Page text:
In addition, the ability to analyse complete censuses, rather than samples or local subsets of the data, opens up genuine new fields of research, not previously possible or practical. The accumulated bibliography of publications of using I-CeM data gives an indication of the range of research possibilities.

Given the relative ease with which the I-CeM data can be utilised, the collection also offers huge potential for undergraduate and postgraduate learning engagements in a number of contexts, both methodological and substantive. This is true not only of the raw data but also of products derived from I-CeM, such as Populations Past, which allows aggregated census data and derived variables to be mapped and compared for England and Wales.

Access to Data

The I-CeM dataset is held at the UK Data Service (UKDS) at the University of Essex in two forms - a ‘full’ version and an ‘anonymised’ version without names and addresses.

Anonymised dataset

Data from the anonymised version can be downloaded to their computers by accredited researchers in higher education institutions via a bespoke download facility at the UKDS. This allows researchers to identify the data on particular individuals though selection criteria, and to then download it, once an end user license agreement has been signed. The UKDA download facility also enables users to create tabulations of data online using the NESSTAR analysis software.

Full dataset

Names and address information is excluded from the general I-CeM database mentioned above due to restrictions placed on the data by the data owners, BrightSolid. If accredited researchers wish to obtain these variables then they are required to apply for a special licence via the UKDS.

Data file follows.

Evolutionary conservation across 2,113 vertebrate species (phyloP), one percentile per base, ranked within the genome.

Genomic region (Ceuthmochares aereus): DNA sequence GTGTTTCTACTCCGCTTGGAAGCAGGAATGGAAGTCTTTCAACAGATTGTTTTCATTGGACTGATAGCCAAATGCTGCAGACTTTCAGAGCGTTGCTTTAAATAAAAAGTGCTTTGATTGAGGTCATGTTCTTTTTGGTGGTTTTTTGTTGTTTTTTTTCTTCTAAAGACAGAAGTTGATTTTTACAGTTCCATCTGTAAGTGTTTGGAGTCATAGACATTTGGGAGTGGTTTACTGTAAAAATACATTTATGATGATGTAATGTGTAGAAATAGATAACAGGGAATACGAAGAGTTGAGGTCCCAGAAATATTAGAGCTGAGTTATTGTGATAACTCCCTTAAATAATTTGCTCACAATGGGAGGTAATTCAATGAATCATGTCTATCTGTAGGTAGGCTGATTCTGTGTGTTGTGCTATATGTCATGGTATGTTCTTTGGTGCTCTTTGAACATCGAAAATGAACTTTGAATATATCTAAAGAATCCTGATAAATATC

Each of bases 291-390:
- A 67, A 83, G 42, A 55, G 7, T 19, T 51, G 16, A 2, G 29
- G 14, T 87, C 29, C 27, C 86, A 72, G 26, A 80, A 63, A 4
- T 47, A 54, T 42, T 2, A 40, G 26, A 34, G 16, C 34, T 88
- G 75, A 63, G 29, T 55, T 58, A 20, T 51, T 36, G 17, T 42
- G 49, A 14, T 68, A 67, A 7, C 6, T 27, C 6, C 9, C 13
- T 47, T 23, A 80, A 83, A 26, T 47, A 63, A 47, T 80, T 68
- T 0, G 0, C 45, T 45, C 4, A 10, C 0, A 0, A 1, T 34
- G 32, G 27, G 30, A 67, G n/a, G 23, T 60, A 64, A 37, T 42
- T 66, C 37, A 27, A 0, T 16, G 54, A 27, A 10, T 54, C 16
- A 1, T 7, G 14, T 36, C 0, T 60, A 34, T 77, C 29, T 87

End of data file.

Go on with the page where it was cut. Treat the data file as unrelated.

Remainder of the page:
Documentation and supporting materials

What are they for?

In the course of the I-CeM project, various documents, spreadsheets, and datasets, have been created, partly as spinoff’s from the work done, or in order to explain various facets of the data. These are made available here to help users of the I-CeM dataset, but also as stand-alone academic products in their own right.

Browse the following sections for supporting documentation.

The I-CeM guide

 

This will be the general user manual for the I-CeM data collection covering:

  • the history of British census-taking, 1851-1911;
  • the history of the individual censuses, with lists of the official publications created, and images of the schedules and enumerators books used in the census;
  • the provenance of the I-CeM data;
  • the enrichment programme for the I-CeM data, explaining the processes of reconciliation, reformatting, standardisations, and the creation of inference and enriched variables from the original data;
  • descriptions of all the variables in the I-CeM dataset, including the variable labels, form and length, which census years they cover, their access status, and their possible values;
  • and, means of access to the dataset.

The Guide will have a navigation pane for ease of use. To view the .pdf navigation pane, click the Adobe Reader Toolbar icon at the end of the Tools pop up, and then click the 'Bookmarks' icon (second down).